Under normal operating conditions, the DEF should not require filling by the operator, per EPA replenishment guidance. For complete vehicles and related applications, the DEF tank and fill are located together with the diesel fuel tank and fill on the driver's side. For chassis cabs and cutaways, the DEF tank is located on the right side of the frame behind the cab and the fill may be located to best suit second-unit body installation.

The DEF warning system includes a series of audible warnings and cluster messages starting at 1000 miles. Inducement of progressive performance degradations begin at empty. Similar warnings are used with the detection of unsatisfactory DEF.


Randy DeBortoli said the Business Class M2-106 and M2-106V have “switchback understep” vertical and horizontal systems. There is a clear back-of-cab solution with a six-gallon DEF tank and 50-gallon fuel tank, the lowest weight medium-duty aftertreatment system, multiple available tailpipes, and a clear right-hand PTO solution.

The daycabs' vertical tailpipes will have right- and left-hand B-pillars, while the horizontal tailpipes will have a short outlet and right- and left-hand turnouts. The extended cabs and crewcabs' vertical tailpipes will have right- and left-hand C-pillars, while the horizontal tailpipes will have a short BOC outlet and right- and left-hand turnouts.

“Although the location of the SCR and DPF systems are set, we will be publishing guidelines for exhaust tailpipe configurations to allow easier body builder retrofit or modifications to meet our guidelines,” he said.

On the heavy-duty DV 13, a mid-chassis mounted one-box also will be available, housing both the DPF and SCR catalysts and mixing chamber for the DPF.

On the M2-106/M2-106V, the vertical ATS system offers a clear below-frame solution, high fuel capacity, a clear PTO solution, and similar back-of-cab protrusion to the '07 DPF. A crossover 2HH will also be available for very short wheelbases (sweepers, ambulance, RV, etc).

On the M2-106, the DEF tank is located aft of the rectangular fuel tanks. The clear back-of-cab solution includes a six-gallon DEF tank, 50-gallon fuel tank, right-hand understep ATS.


Product manager Mike Eaves said the tank on the G van and G cutaway has a capacity of 5.83 gallons and a flexible fill hose. On van applications, the tank is outside of the frame rail within the body.

The new emissions system means that with tanks full, medium-duty vehicles will carry an additional 180 lbs.

“The good news is that there are no significant changes to the frame, axles, suspension, transmission, cooling systems, or fuel tanks,” he said.


Glenn Ellis said the changeover will take place in February at Hino's West Virginia plant. Initially, Hino will offer two SCR configurations: standard and clean C/A. Hino also will introduce a new cab design. All 177 Hino dealerships will carry DEF.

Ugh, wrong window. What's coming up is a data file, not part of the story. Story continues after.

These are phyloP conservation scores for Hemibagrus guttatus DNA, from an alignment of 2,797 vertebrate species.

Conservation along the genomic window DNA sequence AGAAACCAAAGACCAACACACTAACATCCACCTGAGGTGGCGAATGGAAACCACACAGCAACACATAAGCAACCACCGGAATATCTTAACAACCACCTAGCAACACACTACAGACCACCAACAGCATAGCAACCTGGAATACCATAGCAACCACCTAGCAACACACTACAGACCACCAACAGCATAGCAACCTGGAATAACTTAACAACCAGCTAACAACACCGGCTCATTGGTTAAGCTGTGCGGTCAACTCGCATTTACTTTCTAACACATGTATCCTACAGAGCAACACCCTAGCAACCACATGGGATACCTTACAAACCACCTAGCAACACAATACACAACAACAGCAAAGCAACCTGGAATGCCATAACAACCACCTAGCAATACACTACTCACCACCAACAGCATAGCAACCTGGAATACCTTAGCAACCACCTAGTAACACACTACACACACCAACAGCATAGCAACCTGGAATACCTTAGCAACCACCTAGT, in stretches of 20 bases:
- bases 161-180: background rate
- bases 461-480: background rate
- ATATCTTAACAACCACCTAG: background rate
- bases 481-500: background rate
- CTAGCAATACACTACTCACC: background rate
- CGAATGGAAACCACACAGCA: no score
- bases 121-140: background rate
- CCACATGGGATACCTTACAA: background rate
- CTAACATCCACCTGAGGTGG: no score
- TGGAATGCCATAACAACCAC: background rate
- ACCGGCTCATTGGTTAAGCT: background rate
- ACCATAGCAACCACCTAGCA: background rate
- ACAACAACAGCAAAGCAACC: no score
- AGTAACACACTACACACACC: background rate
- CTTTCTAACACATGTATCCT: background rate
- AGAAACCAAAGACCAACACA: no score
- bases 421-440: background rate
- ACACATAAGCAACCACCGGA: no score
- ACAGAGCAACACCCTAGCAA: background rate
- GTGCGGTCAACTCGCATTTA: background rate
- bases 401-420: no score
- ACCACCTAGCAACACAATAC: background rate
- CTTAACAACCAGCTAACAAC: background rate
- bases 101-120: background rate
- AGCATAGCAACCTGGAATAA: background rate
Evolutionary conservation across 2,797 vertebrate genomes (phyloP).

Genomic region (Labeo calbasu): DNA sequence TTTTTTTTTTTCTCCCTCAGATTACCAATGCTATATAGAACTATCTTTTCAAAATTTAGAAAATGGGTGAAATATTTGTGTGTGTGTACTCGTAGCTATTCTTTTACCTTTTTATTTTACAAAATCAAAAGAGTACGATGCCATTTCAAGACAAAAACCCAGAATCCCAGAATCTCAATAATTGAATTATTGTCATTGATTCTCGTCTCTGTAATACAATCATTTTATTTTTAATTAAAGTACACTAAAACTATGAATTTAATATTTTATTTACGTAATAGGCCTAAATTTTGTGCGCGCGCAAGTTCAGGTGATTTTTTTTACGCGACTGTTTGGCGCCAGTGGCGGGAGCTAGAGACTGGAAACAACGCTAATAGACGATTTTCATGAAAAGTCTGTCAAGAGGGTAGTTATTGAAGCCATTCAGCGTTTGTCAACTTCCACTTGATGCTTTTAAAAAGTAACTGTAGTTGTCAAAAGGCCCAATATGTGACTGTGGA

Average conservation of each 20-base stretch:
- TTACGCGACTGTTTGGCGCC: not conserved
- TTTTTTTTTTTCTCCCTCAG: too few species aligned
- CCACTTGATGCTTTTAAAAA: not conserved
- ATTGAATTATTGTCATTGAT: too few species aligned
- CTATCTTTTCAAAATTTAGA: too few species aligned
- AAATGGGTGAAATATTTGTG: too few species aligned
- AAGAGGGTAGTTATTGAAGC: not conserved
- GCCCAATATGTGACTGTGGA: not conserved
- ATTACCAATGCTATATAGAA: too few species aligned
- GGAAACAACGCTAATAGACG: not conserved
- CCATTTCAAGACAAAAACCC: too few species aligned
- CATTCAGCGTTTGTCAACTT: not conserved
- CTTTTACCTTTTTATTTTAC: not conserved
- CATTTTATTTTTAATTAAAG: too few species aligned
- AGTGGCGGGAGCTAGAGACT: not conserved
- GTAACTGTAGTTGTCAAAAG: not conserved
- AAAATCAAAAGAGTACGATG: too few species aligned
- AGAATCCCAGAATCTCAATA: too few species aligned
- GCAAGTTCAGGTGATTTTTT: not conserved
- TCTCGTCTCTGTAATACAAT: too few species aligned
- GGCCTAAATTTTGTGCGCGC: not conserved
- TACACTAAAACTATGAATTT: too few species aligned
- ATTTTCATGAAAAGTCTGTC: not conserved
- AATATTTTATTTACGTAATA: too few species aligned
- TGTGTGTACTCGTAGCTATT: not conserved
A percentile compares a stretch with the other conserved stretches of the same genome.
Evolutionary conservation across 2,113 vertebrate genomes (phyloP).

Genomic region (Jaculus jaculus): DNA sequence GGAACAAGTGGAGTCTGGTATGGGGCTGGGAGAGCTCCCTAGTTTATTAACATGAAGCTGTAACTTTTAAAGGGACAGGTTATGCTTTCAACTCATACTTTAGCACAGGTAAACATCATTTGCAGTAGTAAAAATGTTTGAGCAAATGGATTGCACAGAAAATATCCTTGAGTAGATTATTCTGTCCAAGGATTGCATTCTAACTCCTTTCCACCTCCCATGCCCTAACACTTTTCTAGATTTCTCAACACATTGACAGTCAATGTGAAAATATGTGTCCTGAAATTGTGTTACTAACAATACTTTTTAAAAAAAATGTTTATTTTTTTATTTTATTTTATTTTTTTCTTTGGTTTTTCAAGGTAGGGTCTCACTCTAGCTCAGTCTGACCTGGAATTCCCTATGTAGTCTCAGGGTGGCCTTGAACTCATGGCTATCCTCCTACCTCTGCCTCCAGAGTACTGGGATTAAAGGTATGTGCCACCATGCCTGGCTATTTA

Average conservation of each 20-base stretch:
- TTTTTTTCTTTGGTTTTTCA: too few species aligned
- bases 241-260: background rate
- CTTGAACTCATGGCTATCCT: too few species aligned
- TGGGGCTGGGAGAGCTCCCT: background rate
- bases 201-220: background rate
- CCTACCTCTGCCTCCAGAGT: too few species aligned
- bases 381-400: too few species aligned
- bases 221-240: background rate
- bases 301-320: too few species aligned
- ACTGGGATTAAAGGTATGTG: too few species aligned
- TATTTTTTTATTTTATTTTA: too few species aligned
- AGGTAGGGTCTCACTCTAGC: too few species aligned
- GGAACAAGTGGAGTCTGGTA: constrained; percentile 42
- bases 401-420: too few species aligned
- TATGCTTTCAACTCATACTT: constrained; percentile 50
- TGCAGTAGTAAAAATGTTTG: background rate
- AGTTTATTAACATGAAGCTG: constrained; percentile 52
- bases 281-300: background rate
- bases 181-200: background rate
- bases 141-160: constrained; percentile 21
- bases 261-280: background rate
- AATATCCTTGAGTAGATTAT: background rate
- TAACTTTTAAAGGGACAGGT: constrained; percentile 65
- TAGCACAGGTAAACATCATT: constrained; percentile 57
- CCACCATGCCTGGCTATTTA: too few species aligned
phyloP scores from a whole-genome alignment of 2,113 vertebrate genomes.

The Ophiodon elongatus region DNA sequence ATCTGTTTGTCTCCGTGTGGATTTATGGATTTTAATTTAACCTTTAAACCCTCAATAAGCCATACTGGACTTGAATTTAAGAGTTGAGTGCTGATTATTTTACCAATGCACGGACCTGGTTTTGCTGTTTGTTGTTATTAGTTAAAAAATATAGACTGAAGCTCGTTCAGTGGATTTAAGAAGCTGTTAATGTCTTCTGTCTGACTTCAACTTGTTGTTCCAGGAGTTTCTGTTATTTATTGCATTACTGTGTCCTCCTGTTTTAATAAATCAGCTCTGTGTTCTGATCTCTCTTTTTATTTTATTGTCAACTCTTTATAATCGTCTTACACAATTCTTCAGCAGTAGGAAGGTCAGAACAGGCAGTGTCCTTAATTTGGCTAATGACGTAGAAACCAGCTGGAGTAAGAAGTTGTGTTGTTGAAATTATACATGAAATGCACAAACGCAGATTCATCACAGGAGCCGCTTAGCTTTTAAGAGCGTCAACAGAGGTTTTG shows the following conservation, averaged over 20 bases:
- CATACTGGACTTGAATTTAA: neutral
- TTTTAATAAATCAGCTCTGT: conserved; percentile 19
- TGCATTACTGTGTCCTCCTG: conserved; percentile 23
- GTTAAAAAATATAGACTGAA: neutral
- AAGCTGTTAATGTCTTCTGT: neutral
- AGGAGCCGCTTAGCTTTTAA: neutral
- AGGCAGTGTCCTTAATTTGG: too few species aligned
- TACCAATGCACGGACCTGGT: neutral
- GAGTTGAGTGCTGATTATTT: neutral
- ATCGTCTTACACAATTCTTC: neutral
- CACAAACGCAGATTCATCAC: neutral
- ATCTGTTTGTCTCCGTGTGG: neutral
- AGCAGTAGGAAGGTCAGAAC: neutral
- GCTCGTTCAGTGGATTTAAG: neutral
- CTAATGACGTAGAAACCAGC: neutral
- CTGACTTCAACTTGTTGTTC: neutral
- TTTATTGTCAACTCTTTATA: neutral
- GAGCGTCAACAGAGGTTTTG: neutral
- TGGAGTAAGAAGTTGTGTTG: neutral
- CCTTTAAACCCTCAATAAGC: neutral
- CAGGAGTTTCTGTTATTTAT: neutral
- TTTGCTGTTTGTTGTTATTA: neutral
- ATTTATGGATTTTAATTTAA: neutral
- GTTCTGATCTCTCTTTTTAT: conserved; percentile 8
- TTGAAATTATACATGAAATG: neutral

He said Hino trucks will consume DEF at a rate of 1% (average) to 2% (maximum) of the fuel consumption. As part of the EPA requirement, DEF refilling must have a minimum ratio of 2:1.

The same DEF tank will be used for all Hino trucks regardless of the fuel-tank size.

The new system will add 176 lbs to the chassis.

The fuel tank has been located back-of-cab and the DEF SCR system is mounted underneath.


Chet Ciesielski, chief engineer of severe service products, said EGR is “an easy solution for all body builders” because there are no radical hardware additions; no Urea tanks or worries about availability of Urea; no additional catalysts, sensors, gauges, or electronics; no additional fluids required; service technicians understand and know how to service EGR-based products; and truck-equipment manufacturers do not have to re-engineer bodies and functional components to accommodate new hardware and packaging.

In addition, with EGR systems, there are no additional components or weight and no concerns with Urea distribution. All chassis configurations are maintained, and operational maintenance and serviceability issues are reduced.

Because MaxxForce Advanced EGR handles emissions reduction inside the engine, there's no additional after-treatment equipment that adds significant weight to the chassis. This means customers will not have to reduce their payload.

On the DuraStar, there are left and right side mega brackets to hold a slightly larger cooling module, growing from 717 square inches to 1045 square inches. The same exhaust options today will be available in 2010.

The WorkStar 7400/7500 features a high cab position about 4" taller, going to the same height the 7600 is now. The cooling module increases from 1225 square inches to 1590 square inches, with the same exhaust options as currently available.


Addressing concerns that a driver/operator could run out of DEF, Dave McKenna said he believed it would have to be a conscious effort to run the DEF tank dry. Mack has furnished a DEF level gauge in the “A” panel directly in front of the driver. It works similar to the fuel gauge, with the addition of a low-level indicator lamp and an audible tone for when there is less than 5% DEF remaining. Depending upon engine duty cycle, the operator will get between 220 and 280 miles per gallon of DEF.

Below 25% reserve, a small DEF gauge indicator lamp illuminates. Below 12% reserve, an audible tone sounds, alerting the driver/operator of low DEF.

Mack has successfully been running SCR systems on prototype trucks since 2000, logging over two million miles on 10 customer vehicles. Mack's parent, the Volvo Group, has logged more than 23 million miles of road testing in Europe. This year began production of SCR-equipped vehicles to meet the Euro 4 standards, which take effect on October 1.

About the Author

Rick Weber | Associate Editor

Rick Weber has been an associate editor for Trailer/Body Builders since February 2000. A national award-winning sportswriter, he covered the Miami Dolphins for the Fort Myers News-Press following service with publications in California and Australia. He is a graduate of Penn State University.